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My Review of The Amazing Spider-Man (2012)

When I first heard that they were rebooting Spider-Man, I’ll be honest, I wasn’t happy about it. I thought that maybe in a few more years it would be a smart idea, but it seemed too soon. There was nothing I could do, though. The movie was going to be made and since Spider-Man movies can only be made by Sony (So far…), it didn’t seem like this movie would be part of the Marvel series of movies. I was happy that they decided to cast Andrew Garfield as Peter Parker. I mean, he was the only likable person in The Social Network, so at least that worked out for me.

The Amazing Spider-Man is about… Well, you know what it’s about. Peter Parker gets bitten by a radioactive spider and gets powers, he misuses his powers and because of that is partially responsible for the death of his Uncle Ben (Martin Sheen). This time Peter battles Dr. Curt Connors (Rhys Ifans) whose works in genetics have caused him to re-grow an arm. It has also caused him to transform into a lizard. So, as Peter begins to fight crime in New York, he meets up with Connors as the Lizard and battles him to stop his plan to turn all of New York into man-sized lizards.

Comic book movies work on a different level than most movies. While a good story works for most of the movie going audience, for comic fans it won’t work unless it stays close to the comic book. The Amazing Spider-Man works because it’s a retelling of the Spider-Man along with the fact that it stays close to what happened in the comics. This is something that adds to the movie for obnoxious fanboys like me.

The Amazing Spider-Man finds itself in somewhat of a nice middle ground between the original Spider-Man trilogy and the new Batman trilogy. What I mean is that the Sam Raimi Spider-Man films were very stylized and looked like a comic book, it stayed true the over the top kind of things that you would see if you opened a Spider-Man comic. Compare that to Christopher Nolan’s Batman movies that are serious action films that have Batman as the main character, but doesn’t really feel like it’s from the comic.

Marc Webb was able to work The Amazing Spider-Man so that while it does try to act more serious than the original Spider-Man movies, it never reaches the same tone as any of the Nolan Batman movies. This is for the best since Spider-Man actually has a sense of humor when compared to Batman.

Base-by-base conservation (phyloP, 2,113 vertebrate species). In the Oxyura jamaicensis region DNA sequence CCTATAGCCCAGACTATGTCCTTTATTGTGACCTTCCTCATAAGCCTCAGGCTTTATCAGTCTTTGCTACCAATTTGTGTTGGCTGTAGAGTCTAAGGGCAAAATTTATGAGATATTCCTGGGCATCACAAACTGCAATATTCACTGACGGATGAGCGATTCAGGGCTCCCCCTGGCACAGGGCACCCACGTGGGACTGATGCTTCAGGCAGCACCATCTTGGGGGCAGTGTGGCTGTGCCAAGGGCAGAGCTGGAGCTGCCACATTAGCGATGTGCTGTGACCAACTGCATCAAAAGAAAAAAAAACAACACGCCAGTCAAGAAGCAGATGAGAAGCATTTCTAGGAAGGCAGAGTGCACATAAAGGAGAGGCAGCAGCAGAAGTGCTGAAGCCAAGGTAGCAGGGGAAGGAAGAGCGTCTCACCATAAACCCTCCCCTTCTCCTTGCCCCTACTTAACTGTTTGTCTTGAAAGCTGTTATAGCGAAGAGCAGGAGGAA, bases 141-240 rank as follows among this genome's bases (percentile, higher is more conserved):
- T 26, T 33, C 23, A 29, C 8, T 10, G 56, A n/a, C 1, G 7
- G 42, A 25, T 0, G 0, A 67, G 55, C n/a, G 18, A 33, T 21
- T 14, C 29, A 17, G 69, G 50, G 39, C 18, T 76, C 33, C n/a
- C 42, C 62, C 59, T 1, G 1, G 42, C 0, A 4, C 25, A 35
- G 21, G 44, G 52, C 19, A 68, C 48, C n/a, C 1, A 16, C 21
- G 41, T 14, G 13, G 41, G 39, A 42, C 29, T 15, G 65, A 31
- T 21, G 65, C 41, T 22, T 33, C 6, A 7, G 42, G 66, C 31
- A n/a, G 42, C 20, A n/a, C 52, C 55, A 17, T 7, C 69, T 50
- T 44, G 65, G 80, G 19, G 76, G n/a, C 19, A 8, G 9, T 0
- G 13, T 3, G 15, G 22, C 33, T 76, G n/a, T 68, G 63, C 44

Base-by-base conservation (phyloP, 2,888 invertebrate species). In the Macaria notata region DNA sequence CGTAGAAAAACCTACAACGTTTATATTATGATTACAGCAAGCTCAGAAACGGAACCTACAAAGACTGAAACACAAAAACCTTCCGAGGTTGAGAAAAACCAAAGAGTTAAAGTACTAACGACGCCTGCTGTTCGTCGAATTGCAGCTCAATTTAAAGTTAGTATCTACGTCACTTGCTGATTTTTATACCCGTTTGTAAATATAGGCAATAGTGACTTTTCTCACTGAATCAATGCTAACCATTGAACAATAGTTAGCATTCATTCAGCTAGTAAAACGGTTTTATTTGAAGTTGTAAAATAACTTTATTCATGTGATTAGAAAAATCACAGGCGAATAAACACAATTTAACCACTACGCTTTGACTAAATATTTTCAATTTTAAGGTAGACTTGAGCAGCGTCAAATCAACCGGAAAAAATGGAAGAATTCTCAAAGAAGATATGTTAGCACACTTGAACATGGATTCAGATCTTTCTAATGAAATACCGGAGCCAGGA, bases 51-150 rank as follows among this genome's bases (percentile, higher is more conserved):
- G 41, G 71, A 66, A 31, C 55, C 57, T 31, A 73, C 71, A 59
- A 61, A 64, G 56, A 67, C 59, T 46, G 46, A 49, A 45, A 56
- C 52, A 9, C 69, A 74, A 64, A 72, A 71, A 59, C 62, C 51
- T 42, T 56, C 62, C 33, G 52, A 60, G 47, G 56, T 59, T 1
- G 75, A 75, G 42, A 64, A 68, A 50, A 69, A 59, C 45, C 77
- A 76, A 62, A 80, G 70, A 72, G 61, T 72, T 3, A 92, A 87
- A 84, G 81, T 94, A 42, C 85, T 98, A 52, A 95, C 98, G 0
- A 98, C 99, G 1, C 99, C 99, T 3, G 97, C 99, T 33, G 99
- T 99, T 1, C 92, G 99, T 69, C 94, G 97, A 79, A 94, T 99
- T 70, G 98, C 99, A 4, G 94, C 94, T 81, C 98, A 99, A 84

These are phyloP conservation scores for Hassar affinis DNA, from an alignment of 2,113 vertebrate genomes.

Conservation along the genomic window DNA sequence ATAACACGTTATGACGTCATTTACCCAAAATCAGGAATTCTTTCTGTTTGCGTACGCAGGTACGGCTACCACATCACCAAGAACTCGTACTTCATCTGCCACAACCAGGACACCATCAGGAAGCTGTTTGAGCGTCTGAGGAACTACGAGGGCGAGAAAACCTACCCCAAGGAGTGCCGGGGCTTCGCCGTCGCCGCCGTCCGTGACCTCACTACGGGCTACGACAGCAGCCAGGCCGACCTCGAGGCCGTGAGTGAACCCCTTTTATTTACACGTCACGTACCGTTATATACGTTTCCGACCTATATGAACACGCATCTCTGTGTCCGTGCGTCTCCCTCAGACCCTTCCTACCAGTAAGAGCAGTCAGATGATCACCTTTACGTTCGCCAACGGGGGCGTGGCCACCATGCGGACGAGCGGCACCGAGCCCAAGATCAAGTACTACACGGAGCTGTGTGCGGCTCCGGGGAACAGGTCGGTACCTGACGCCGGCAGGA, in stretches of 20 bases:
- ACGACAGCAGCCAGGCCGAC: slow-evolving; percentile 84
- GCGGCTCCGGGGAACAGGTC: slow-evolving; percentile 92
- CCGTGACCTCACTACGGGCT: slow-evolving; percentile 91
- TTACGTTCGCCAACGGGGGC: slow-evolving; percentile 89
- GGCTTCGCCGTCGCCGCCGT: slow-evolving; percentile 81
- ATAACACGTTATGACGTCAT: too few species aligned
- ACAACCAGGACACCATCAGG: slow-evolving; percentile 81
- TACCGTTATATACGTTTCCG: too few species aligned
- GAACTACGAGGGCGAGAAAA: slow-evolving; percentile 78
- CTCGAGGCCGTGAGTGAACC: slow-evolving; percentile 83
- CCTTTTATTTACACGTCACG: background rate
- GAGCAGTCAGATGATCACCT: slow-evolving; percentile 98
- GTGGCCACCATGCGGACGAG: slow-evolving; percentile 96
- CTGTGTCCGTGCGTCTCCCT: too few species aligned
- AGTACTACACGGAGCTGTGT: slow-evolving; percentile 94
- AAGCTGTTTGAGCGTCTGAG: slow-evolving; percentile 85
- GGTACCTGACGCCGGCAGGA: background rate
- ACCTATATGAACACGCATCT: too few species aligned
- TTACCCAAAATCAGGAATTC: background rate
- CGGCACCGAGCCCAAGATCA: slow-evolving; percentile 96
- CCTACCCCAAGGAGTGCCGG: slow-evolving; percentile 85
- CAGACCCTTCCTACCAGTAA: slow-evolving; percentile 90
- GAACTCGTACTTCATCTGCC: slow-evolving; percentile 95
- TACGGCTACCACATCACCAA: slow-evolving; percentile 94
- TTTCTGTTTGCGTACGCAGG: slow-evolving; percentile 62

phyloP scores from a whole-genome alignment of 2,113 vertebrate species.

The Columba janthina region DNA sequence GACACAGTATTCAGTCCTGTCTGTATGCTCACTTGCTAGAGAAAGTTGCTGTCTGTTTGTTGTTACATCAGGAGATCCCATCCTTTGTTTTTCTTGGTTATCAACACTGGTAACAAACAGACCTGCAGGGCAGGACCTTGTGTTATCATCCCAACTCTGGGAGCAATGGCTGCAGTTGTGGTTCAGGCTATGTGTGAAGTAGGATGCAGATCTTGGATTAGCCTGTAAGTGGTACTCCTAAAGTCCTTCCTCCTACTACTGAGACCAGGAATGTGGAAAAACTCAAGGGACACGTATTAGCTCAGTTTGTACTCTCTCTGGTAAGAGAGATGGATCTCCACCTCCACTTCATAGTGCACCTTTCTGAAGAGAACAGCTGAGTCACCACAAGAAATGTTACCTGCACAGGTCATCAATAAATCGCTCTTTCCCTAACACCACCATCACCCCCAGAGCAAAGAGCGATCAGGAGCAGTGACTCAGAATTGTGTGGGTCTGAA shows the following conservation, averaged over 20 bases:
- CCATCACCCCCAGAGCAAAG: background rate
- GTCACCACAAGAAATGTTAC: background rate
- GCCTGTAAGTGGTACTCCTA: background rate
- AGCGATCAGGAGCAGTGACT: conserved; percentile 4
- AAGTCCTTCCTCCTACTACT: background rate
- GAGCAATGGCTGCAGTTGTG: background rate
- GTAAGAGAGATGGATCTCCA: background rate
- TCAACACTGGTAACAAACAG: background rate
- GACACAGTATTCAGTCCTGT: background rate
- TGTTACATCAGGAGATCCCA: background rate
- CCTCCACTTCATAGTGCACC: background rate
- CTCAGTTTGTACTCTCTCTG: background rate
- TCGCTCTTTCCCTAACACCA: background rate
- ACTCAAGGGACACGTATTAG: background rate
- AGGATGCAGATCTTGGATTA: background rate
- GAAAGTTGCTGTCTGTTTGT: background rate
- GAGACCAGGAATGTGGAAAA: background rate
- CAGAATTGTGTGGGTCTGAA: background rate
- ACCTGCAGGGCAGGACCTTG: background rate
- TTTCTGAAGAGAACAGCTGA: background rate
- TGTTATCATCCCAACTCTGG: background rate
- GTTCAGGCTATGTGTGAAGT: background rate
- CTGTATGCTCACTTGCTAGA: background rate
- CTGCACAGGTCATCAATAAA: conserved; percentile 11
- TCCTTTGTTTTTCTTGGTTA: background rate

Andrew Garfield pulls off both Peter Parker and Spider-Man perfectly. The duality of the character is captured in the film perfectly since Peter still has to act weak when he’s in public, but can be a whole other person when he is in his Spider-Man costume.

The great thing about Spider-Man is that all of the principal actors do a great job in the film. Emma Stone does a great job as Gwen Stacy and is really likable, it’s a shame she must die. Denis Leary even does a pretty awesome job with his interpretation of Captain Stacy. All around The Amazing Spider-Man has a good cast that works well with each other.

One thing that I have a problem with in a lot of movies is forced romance. In every movie they have to make the main character fall in love for some reason, it’s very tedious and has been done a million times. With The Amazing Spider-Man the romance doesn’t feel too forced or fake. Instead it kind of blossoms on screen. It’s not a slow blossoming though, as it seems like Peter and Gwen have a sort of magnetism to each other when the film begins. Romance has always been a part of Spider-Man in some way, it’s good to see it work on the big screen. (I didn’t particularly like how it was done in the Raimi movies.)

All together The Amazing Spider-Man does a really good job of retelling the Spider-Man mythos for a new(er) age, and while I don’t think it’s the best comic book movie ever (let alone the best Spider-Man movie ever), I do think it’s worth watching for comic fans or anyone who likes action movies.